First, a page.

Leaders, governor in last-ditch budget talksMinnesota news
Minnesota legislative leaders and Gov. Tim Pawlenty will make one more try to resolve some differences that separate them before tonight's Legislature adjournment.
By: Don Davis, St. Paul Bureau, Woodbury Bulletin
ST. PAUL – Minnesota legislative leaders and Gov. Tim Pawlenty will make one more try to resolve some differences that separate them before tonight's Legislature adjournment.
But the prospects did not sound good this afternoon.
"We are left with some significant differences," Senate Majority Leader Larry Pogemiller, DFL-Minneapolis, said following a meeting among leaders and Pawlenty.
Pogemiller and House Speaker Margaret Anderson Kelliher, DFL-Minneapolis, were meeting with health and tax committee leaders to determine whether they can come up with ideas for budget agreements they can make with Pawlenty.
"We are going to take one more deep look," Kelliher said.
If Democratic leaders and Pawlenty do not reach a deal by the midnight constitutionally mandated adjournment time, the Republican governor says he will cut $2.5 billion out of state budget bills legislators passed.
Kelliher appeared upset this morning shortly after the House came into session when she told Minority Leader Marty Seifert, R-Marshall, that leaders waited all day Sunday for the governor to call a meeting. She said Commissioner Tom Hanson of Minnesota Management and Budget, Pawlenty's chief budget negotiator, told her and others on a legislative commission in the wee hours of Sunday morning that he "would get back to you" with a firm meeting time.
The governor's office said it was waiting for a budget offer by Democrats who control the Legislature.
After meeting with the governor, Democratic legislative leaders said that even without an overall budget deal, the legislative session was successful.
"Pretty remarkable" is how Kelliher described the session, which ended with Pawlenty signing the Legislature's budget bills and his promise that there will be no special session.
However, Pawlenty's spokesman, Brian McClung, left the door open to a special session this afternoon by refusing to rule it out when reporters asked him about it.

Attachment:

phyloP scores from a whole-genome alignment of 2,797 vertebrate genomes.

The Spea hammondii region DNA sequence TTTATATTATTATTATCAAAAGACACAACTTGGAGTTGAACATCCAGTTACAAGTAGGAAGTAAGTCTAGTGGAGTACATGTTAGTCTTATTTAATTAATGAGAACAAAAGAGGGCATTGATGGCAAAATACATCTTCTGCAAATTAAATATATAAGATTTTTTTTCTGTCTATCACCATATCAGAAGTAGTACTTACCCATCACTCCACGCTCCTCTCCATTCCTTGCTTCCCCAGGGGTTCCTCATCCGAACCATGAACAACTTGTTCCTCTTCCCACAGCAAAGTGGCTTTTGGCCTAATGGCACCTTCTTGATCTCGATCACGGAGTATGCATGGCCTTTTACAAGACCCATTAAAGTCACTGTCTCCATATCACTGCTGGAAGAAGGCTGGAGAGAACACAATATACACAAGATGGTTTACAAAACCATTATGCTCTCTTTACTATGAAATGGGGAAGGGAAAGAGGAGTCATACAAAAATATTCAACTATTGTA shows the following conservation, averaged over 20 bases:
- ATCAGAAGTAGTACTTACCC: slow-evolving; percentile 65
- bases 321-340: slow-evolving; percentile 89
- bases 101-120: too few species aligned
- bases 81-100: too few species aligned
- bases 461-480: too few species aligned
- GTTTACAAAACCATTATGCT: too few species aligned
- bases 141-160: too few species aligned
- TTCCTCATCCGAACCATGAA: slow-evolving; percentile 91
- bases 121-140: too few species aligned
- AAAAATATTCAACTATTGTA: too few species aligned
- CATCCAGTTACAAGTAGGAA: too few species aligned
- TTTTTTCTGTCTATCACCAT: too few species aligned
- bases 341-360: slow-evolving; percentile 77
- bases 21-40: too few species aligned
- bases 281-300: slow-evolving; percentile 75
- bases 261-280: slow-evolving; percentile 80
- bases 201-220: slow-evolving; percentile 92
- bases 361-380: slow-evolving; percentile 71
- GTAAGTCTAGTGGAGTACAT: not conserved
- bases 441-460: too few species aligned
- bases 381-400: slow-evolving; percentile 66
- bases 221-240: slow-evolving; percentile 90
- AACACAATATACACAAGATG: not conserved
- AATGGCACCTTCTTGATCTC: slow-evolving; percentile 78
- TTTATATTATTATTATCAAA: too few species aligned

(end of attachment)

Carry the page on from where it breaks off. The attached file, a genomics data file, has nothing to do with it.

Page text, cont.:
Kelliher said the session ends tonight with "partial solutions."
As they headed to meetings with committee chairmen, Kelliher said she did not know if they could narrow the gap with Pawlenty.
"We are going to work up to the deadline tonight," Pogemiller said.
Seifert did not sound optimistic.
"We have a lot of work to do today between now and midnight if we are gong to close the gap," he said. "The sand is running out of the hourglass."
Representatives spent hours Sunday afternoon and night debating overturning two Pawlenty vetoes, efforts which failed. A DFL spokesman said there was not even budget talk between legislative and gubernatorial staff members Sunday.
With Pawlenty saying he will cut budgets on his own, he also says he will not call legislators back into a special session to continue budget talks. The governor is the only one who can call a special session.
This is the first time in Minnesota history that a governor is using an executive power known as unallotment to essentially write a budget. In the past, governors occasionally have used unallotment to trim budgets when revenues fell below expectations near the end of a budget cycle.
Pawlenty has signaled that he likely will delay payments to schools to make up much of the remaining deficit. And it appears he will reduce state payments to local governments, perhaps by several hundred million dollars.
The governor's spokesman, Brian McClung, said no timeline has been established for when Pawlenty will make decisions on specifically what to cut.
The state's new two-year budget begins July 1. Short of a budget deal yet today, Pawlenty plans to reduce spending to about $31 billion.